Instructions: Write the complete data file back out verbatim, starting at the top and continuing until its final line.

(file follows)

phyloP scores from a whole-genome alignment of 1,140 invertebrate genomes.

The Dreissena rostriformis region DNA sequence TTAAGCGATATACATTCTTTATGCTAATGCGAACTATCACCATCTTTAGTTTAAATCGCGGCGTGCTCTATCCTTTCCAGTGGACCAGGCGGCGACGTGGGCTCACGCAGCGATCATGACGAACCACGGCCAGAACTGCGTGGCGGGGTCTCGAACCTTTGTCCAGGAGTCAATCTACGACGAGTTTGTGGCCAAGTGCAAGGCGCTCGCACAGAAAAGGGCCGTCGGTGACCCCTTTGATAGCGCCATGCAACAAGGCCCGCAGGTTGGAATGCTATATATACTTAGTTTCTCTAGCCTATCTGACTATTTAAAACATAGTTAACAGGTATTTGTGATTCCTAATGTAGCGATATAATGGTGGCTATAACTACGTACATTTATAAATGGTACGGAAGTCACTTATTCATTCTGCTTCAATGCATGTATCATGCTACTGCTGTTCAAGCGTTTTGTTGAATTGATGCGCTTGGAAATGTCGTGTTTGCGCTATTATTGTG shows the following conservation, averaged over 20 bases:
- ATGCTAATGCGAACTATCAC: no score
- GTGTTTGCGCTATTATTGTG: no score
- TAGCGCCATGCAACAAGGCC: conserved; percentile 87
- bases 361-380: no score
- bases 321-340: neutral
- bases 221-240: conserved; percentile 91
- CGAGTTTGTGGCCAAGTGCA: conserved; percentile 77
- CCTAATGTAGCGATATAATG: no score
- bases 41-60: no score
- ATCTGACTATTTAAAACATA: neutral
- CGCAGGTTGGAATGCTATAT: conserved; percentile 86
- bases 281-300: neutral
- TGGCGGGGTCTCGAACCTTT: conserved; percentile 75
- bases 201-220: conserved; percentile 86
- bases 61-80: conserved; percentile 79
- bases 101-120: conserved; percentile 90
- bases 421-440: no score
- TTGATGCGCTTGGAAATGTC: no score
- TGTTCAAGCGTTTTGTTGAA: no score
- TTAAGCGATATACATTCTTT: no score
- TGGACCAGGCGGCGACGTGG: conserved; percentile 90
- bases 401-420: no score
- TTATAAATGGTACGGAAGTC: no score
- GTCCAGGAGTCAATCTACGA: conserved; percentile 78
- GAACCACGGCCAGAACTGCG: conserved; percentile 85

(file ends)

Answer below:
phyloP scores from a whole-genome alignment of 1,140 invertebrate genomes.

The Dreissena rostriformis region DNA sequence TTAAGCGATATACATTCTTTATGCTAATGCGAACTATCACCATCTTTAGTTTAAATCGCGGCGTGCTCTATCCTTTCCAGTGGACCAGGCGGCGACGTGGGCTCACGCAGCGATCATGACGAACCACGGCCAGAACTGCGTGGCGGGGTCTCGAACCTTTGTCCAGGAGTCAATCTACGACGAGTTTGTGGCCAAGTGCAAGGCGCTCGCACAGAAAAGGGCCGTCGGTGACCCCTTTGATAGCGCCATGCAACAAGGCCCGCAGGTTGGAATGCTATATATACTTAGTTTCTCTAGCCTATCTGACTATTTAAAACATAGTTAACAGGTATTTGTGATTCCTAATGTAGCGATATAATGGTGGCTATAACTACGTACATTTATAAATGGTACGGAAGTCACTTATTCATTCTGCTTCAATGCATGTATCATGCTACTGCTGTTCAAGCGTTTTGTTGAATTGATGCGCTTGGAAATGTCGTGTTTGCGCTATTATTGTG shows the following conservation, averaged over 20 bases:
- ATGCTAATGCGAACTATCAC: no score
- GTGTTTGCGCTATTATTGTG: no score
- TAGCGCCATGCAACAAGGCC: conserved; percentile 87
- bases 361-380: no score
- bases 321-340: neutral
- bases 221-240: conserved; percentile 91
- CGAGTTTGTGGCCAAGTGCA: conserved; percentile 77
- CCTAATGTAGCGATATAATG: no score
- bases 41-60: no score
- ATCTGACTATTTAAAACATA: neutral
- CGCAGGTTGGAATGCTATAT: conserved; percentile 86
- bases 281-300: neutral
- TGGCGGGGTCTCGAACCTTT: conserved; percentile 75
- bases 201-220: conserved; percentile 86
- bases 61-80: conserved; percentile 79
- bases 101-120: conserved; percentile 90
- bases 421-440: no score
- TTGATGCGCTTGGAAATGTC: no score
- TGTTCAAGCGTTTTGTTGAA: no score
- TTAAGCGATATACATTCTTT: no score
- TGGACCAGGCGGCGACGTGG: conserved; percentile 90
- bases 401-420: no score
- TTATAAATGGTACGGAAGTC: no score
- GTCCAGGAGTCAATCTACGA: conserved; percentile 78
- GAACCACGGCCAGAACTGCG: conserved; percentile 85